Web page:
Dietary supplements do not require extensive pre-marketing approval from the U.S. Food and Drug Administration. Manufacturers are responsible to ensure the safety, but do not need to prove the safety and effectiveness of dietary supplements before they are marketed. Dietary supplements may contain multiple ingredients, and differences are often found between labeled and actual ingredients or their amounts. A manufacturer may contract with an independent organization to verify the quality of a product or its ingredients, but that does not certify the safety or effectiveness of a product. Because of the above issues, clinical testing results on one product may not be applicable to other products. More detailed information about dietary supplements is available elsewhere on the LactMed Web site.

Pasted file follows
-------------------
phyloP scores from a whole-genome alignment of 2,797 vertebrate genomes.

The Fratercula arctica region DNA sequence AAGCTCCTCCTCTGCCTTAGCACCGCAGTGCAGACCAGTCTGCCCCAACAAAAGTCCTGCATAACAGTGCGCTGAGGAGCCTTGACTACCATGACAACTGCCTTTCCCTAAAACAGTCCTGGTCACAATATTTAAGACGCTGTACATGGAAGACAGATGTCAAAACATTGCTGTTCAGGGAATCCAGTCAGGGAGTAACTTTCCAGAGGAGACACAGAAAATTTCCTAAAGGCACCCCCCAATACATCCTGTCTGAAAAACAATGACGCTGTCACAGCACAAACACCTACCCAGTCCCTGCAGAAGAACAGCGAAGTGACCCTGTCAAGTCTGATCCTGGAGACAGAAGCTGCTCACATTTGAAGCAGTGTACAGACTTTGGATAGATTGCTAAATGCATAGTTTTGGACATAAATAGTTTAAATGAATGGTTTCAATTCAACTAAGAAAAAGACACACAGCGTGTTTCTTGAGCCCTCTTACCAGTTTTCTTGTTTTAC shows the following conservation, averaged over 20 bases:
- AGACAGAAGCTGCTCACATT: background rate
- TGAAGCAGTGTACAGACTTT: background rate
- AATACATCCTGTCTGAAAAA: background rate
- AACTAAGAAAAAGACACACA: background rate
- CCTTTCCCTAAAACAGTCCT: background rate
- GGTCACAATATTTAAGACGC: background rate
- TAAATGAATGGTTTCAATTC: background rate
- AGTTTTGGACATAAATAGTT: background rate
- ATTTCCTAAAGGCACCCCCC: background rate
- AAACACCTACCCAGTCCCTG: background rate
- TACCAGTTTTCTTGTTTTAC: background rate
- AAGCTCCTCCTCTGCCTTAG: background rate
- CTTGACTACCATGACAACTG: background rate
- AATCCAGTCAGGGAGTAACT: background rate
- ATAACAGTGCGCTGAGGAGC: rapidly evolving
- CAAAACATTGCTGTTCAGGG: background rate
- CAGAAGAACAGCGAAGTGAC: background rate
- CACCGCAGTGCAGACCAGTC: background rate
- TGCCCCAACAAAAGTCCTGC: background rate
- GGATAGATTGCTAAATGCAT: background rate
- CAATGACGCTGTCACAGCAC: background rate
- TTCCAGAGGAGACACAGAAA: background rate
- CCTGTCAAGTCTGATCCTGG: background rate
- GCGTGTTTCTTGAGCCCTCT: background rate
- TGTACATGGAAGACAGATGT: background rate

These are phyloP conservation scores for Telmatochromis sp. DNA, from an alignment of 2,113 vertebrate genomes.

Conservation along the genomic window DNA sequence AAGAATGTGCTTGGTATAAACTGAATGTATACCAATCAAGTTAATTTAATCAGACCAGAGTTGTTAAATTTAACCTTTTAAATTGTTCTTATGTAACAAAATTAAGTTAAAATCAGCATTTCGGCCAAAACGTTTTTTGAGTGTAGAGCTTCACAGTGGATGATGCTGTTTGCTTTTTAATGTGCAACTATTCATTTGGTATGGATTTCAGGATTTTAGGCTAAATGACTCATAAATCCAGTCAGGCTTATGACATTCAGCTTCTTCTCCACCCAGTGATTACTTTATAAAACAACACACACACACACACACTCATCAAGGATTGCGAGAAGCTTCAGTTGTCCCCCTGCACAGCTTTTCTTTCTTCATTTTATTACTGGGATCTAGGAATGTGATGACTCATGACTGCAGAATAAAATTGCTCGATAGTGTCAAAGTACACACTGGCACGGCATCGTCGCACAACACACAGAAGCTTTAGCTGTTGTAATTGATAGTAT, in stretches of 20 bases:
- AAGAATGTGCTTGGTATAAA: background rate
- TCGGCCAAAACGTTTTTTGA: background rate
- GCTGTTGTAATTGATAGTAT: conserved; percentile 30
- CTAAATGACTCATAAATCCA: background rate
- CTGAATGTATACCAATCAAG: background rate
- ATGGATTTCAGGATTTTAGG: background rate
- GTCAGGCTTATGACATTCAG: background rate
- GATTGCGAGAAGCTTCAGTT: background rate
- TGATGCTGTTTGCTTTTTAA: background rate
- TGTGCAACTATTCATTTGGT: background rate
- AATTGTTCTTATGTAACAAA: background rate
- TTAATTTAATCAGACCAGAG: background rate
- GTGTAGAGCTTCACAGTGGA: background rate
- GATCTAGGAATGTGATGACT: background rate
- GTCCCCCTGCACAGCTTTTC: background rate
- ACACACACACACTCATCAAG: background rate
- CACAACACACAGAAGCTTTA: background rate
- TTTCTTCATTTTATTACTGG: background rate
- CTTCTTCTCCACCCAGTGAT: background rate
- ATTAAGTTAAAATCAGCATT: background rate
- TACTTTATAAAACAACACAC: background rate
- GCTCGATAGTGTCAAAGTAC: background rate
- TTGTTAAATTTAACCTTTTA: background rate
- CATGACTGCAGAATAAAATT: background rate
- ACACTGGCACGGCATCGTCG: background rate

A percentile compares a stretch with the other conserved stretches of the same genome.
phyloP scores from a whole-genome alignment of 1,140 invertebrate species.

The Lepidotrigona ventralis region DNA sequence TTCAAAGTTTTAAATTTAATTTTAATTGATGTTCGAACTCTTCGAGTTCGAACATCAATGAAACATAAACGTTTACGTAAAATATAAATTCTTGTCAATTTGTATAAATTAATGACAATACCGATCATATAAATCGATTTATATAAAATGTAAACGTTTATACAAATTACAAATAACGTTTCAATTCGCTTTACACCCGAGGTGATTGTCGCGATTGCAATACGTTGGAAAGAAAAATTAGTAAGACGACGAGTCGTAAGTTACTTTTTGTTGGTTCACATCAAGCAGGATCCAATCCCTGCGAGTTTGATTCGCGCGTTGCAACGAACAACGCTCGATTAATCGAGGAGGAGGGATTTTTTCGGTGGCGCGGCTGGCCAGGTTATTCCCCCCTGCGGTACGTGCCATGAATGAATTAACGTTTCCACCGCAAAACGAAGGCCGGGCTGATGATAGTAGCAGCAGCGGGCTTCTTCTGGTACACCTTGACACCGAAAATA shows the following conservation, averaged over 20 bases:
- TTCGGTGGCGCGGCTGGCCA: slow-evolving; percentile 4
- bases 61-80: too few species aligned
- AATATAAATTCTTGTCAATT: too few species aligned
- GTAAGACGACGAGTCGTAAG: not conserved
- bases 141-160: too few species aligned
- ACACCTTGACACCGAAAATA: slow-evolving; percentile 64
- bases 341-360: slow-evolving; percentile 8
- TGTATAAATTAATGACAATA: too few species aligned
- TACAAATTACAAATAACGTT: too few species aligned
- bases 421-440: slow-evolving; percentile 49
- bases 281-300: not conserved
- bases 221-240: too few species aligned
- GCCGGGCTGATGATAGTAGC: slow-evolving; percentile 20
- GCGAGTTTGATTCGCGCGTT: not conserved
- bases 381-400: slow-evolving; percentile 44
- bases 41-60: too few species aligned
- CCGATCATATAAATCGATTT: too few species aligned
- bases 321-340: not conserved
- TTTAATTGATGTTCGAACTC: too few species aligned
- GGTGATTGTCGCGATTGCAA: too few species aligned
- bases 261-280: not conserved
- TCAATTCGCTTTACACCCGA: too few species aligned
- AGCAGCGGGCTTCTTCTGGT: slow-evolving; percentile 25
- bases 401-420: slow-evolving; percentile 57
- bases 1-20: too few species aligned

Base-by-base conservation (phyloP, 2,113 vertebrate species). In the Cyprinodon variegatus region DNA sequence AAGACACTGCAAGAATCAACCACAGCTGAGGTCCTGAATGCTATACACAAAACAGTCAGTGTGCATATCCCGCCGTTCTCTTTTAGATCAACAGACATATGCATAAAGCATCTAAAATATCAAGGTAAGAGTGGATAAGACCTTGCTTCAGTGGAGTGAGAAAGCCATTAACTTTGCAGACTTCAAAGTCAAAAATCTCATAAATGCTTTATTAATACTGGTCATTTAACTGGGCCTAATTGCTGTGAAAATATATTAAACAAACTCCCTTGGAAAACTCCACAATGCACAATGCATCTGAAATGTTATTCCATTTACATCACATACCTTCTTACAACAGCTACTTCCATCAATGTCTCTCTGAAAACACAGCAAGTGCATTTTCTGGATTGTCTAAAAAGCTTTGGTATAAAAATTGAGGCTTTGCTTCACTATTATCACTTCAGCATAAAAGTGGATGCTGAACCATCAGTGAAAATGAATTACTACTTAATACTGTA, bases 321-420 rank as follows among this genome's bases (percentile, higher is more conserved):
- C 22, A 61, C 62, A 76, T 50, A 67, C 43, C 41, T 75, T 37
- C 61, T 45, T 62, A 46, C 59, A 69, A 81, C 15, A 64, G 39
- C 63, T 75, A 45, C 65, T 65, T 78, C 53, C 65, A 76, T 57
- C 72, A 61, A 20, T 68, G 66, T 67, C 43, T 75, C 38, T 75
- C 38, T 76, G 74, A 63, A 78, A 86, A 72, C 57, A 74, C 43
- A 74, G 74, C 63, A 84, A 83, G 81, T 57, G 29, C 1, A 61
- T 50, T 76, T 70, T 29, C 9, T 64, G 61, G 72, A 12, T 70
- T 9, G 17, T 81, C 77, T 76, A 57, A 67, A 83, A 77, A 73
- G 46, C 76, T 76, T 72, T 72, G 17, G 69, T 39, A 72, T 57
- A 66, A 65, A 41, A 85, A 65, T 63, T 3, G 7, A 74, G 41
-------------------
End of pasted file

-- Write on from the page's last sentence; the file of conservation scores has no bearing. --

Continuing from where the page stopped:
Drug Levels

Maternal Levels. Relevant published information was not found as of the revision date.

Infant Levels. Relevant published information was not found as of the revision date.

Effects in Breastfed Infants

In a study of exclusively nursing mothers receiving fenugreek seed 200 mg, turmeric 100 mg and ginger 120 mg (Fenucaps; Herbal Acharn's Home Co. Ltd., Thailand) 3 times daily for 4 weeks, no adverse events were reported in their infants, although the method used to determine this finding were not reported.[8]

Effects on Lactation and Breastmilk

A randomized study of nursing mothers with mastitis compared a cream containing curcumin (n = 32) to a placebo (n = 31) cream in the treatment of mastitis, defined as two of the following: erythema, breast tension and breast pain. Cream was applied to the affected breast 3 times daily for 3 days. Mastitis improved in both groups, but the improvement was greater in the group that received the curcumin cream.[9] The authors claimed that the study was double-blinded; however, curcumin has a bright yellow color, and no mention was made of the color of the placebo cream. This difference may have negated the blinding of the study.